American Icons: Dixie

Feature

Friday, April 15, 2011

Dixie

This is the tune the nation brought to war.

It’s been a century-and-a-half since a minstrel tune called “Dixie” debuted in New York.  The song went viral, and soon North and South alike were whistling “Dixie.”  With the outbreak of the Civil War, “Dixie” became an anthem of the antebellum way of life.  And today we are still fighting over “Dixie.”  Studio 360’s Trey Kay asks why it continues to divide the nation.

 

 

 

 

Bonus Track: Elvis Sings "Dixie"
Elvis Presley sings "Dixie" as part of the song "American Trilogy."

Bonus Track: "Union Dixie"
"Dixie" was popular in the North and the South.  Bobby Horton performs this version, just for Yankees.

Bonus Track: "Everybody's Dixie"
Horton performs extra verses for those partial to the South in "Everybody's Dixie."

 

Video: Bing Crosby sings “Dixie”
Minstrel shows aren’t ancient history.  A black-faced Bing Crosby performed this version of “Dixie” in a 1943 movie of the same name.

    Music Playlist
  1. Dixie (I Wish I Was in Dixie)
    Artist: Patriotic Fathers
    Album: American Celebration - The Ultimate Patriotic Music Collection (July 4th - Memorial Day - Labor Day)
    Label: BFM Digital
    Purchase: Amazon
  2. "Dixie"
    Artist: Bing Crosby
    Album: music from the 1943 motion picture "Dixie"
  3. Everybody’s Dixie
    Artist: Bobby Horton
    Album: Homespun Songs of the C.S.A. Volume 1
    Label: Bobby Horton
    Purchase: Amazon
  4. Union Dixie
    Artist: Bobby Horton
    Album: Homespun Songs of the Union Army, Volume 3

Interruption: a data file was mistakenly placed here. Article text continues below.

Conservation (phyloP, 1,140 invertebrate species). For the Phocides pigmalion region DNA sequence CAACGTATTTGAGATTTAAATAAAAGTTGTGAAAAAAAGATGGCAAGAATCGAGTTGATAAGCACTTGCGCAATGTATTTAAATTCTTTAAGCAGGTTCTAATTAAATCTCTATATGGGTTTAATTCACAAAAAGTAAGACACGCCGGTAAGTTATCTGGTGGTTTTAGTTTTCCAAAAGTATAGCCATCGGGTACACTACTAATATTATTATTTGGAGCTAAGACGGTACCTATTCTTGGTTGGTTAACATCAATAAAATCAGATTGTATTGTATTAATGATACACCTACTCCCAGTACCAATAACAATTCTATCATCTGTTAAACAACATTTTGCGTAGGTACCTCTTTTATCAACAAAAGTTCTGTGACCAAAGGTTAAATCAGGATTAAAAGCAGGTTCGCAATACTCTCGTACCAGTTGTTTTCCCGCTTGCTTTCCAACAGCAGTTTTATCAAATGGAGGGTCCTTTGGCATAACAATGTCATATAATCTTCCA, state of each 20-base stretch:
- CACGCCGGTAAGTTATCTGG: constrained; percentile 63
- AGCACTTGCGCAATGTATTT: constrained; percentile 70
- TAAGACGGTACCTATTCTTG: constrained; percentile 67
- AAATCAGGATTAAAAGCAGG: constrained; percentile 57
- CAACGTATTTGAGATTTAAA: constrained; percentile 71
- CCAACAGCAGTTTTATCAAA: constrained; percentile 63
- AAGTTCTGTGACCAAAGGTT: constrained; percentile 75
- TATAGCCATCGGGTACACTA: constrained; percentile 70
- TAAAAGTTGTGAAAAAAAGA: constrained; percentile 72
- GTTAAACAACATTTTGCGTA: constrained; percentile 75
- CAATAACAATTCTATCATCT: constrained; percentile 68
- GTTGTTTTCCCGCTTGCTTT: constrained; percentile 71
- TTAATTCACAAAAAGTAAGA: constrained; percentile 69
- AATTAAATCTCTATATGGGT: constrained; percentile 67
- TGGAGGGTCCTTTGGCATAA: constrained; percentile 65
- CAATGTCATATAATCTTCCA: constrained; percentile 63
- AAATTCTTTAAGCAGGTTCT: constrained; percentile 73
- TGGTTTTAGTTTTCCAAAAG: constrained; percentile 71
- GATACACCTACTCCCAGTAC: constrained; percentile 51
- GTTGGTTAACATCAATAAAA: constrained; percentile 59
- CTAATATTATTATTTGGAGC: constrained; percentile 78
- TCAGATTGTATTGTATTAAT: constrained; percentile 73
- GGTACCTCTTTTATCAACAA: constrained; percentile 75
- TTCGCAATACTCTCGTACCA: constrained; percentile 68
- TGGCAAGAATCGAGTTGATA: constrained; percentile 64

Label: Bobby Horton
    Purchase: Amazon
  5. Dixie
    Artist: Bobby Horton
    Album: Homespun Songs of the C.S.A. Volume 1
    Label: Bobby Horton
    Purchase: Amazon
  6. Dixie
    Artist: Attendees of the 2011 Lee-Jackson Day Ceremony
    Album: Live performance in the Lee Chapel, Lexington, VA
  7. American Trilogy
    Artist: Elvis Presley
    Album: Elvis: Viva Las Vegas (2007 Remaster)
    Label: RCA
    Purchase: Amazon

Contributors:

Trey Kay

Comments [9]

Gaetano Catelli from America

re: "Video: Bing Crosby sings “Dixie”
Minstrel shows aren’t ancient history. A black-faced Bing Crosby performed this version of “Dixie” in a 1943 movie of the same name."

if any group is made to look stereotypically foolish in this clip, it is the white Southerners. there is nothing in it that is demeaning to non-whites.

so, who/whom was being prejudiced in its making, and who/whom is being prejudiced by presenting it here with the implication that a film made 68 years ago, notwithstanding more social change since than anywhere else in the world, is somehow "recent" history?

Jun. 15 2011 12:48 AM
Michael M in MS from Tupelo, MS

As a white Mississippian, I was raised to be proud of my heritage as a Southerner. The flag and the song were a part of that, but it had NOTHING to do with racism. I was born in 1970 and attended integrated public schools in a school district that was 75% black. Racism is not a part of my life, and it never has been.

As I've gotten older, I've come to realize that symbols can mean different things to different people and it doesn't make either of them wrong. It's a shame that symbols have been used by racist organizations such as the KKK and the symbols have become tarnished.